Mayor London Breed’s budget proposal ramps up spending on homelessness and the police department and grows San Francisco's budget by $612 million from the current year to $14.6 billion for the next fiscal year, which begins on July 1.
The proposed increase, unveiled in a speech at City Hall Wednesday, comes as the city faces a projected two-year deficit of $780 million in the general fund, which accounts for its discretionary spending.
In the coming fiscal year, Breed is proposing a 1% increase to $6.86 billion in San Francisco’s general fund; in the following year, general fund spending is projected to breach $7 billion. To offset higher spending, Breed’s budget dips into budget reserves, relies on other sources of funding and lays out cuts in select city departments.
“I’m really proud that in balancing this budget, we were still able to deliver for our nonprofit workers, our public safety officials and other things, even though we’re facing a budget deficit,” Breed said her speech.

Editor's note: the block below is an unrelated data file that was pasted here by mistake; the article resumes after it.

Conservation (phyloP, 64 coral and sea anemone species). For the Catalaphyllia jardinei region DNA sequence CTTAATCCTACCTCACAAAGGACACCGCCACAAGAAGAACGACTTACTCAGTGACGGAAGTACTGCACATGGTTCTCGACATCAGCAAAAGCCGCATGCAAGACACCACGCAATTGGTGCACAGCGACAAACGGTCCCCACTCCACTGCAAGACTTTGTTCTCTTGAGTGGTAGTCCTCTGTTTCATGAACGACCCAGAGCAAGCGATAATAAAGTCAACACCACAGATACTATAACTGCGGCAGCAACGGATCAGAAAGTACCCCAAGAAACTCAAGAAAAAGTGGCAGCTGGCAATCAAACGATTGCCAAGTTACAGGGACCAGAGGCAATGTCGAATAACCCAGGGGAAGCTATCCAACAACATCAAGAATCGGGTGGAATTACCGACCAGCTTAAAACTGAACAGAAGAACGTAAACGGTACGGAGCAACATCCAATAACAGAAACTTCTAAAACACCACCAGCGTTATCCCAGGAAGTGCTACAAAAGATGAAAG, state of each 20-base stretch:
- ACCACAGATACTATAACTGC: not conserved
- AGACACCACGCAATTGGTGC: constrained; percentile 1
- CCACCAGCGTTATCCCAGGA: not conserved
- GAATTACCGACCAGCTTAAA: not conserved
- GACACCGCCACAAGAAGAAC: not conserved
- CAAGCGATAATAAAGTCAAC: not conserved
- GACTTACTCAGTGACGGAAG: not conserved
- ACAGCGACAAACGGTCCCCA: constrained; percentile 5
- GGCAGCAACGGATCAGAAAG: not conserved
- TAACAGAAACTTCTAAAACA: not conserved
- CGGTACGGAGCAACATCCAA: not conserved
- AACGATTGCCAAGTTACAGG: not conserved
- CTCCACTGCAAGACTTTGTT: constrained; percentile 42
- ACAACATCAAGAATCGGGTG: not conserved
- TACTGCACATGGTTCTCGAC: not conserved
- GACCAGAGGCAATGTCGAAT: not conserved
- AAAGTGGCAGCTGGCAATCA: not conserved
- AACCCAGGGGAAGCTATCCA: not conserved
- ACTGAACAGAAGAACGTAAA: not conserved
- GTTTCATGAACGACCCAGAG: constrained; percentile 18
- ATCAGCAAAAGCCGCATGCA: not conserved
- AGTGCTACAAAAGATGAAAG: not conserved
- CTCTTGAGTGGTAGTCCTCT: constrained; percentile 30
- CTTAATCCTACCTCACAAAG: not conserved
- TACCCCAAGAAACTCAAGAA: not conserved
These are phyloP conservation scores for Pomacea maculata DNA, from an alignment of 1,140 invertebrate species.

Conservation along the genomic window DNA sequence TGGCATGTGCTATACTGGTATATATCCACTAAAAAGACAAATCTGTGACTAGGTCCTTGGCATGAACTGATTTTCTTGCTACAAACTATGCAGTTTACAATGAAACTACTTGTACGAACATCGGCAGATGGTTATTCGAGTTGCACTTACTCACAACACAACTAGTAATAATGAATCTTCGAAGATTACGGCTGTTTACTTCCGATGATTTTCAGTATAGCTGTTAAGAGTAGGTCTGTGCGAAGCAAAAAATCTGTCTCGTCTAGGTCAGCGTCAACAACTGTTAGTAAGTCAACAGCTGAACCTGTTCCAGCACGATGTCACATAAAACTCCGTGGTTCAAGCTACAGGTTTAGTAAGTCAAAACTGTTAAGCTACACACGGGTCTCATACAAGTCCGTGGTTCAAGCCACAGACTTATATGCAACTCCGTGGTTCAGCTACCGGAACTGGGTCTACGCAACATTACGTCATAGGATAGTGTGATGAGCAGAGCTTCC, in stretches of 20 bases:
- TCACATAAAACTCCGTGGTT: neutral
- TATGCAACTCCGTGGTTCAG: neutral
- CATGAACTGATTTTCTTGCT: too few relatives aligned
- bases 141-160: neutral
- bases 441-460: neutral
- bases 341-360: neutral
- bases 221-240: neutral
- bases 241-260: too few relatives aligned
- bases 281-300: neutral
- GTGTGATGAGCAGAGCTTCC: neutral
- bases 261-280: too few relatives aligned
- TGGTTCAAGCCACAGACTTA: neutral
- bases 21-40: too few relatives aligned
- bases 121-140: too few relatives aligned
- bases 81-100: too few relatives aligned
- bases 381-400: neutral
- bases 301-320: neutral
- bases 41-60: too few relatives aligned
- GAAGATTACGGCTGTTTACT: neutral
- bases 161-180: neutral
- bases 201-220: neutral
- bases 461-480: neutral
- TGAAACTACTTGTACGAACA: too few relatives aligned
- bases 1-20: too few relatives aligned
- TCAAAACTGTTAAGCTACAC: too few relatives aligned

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Breed’s budget proposal will be hashed out at the Board of Supervisors and must be signed by Aug. 1. If the board's Budget Committee Chair Connie Chan’s statement on the budget proposal is any indication, the negotiation process could prove contentious.
“I will go through every line item, and ask each and every city department how they will spend our public dollars and deliver the results we all deserve," Chan said in a statement. "They all will be held accountable, dollar for dollar."
To balance the budget, the proposed spending increase is paired with departmental cuts that include a reduction of certain contracts and decreased salary budgets by eliminating vacant positions. The proposed budget funds salaries and benefits for 33,476 city employees next year, a 0.8% increase in the labor force compared with last year.
As part of her budget instructions to departments, the mayor required general fund budget reductions of 5% next year and 8% the year after.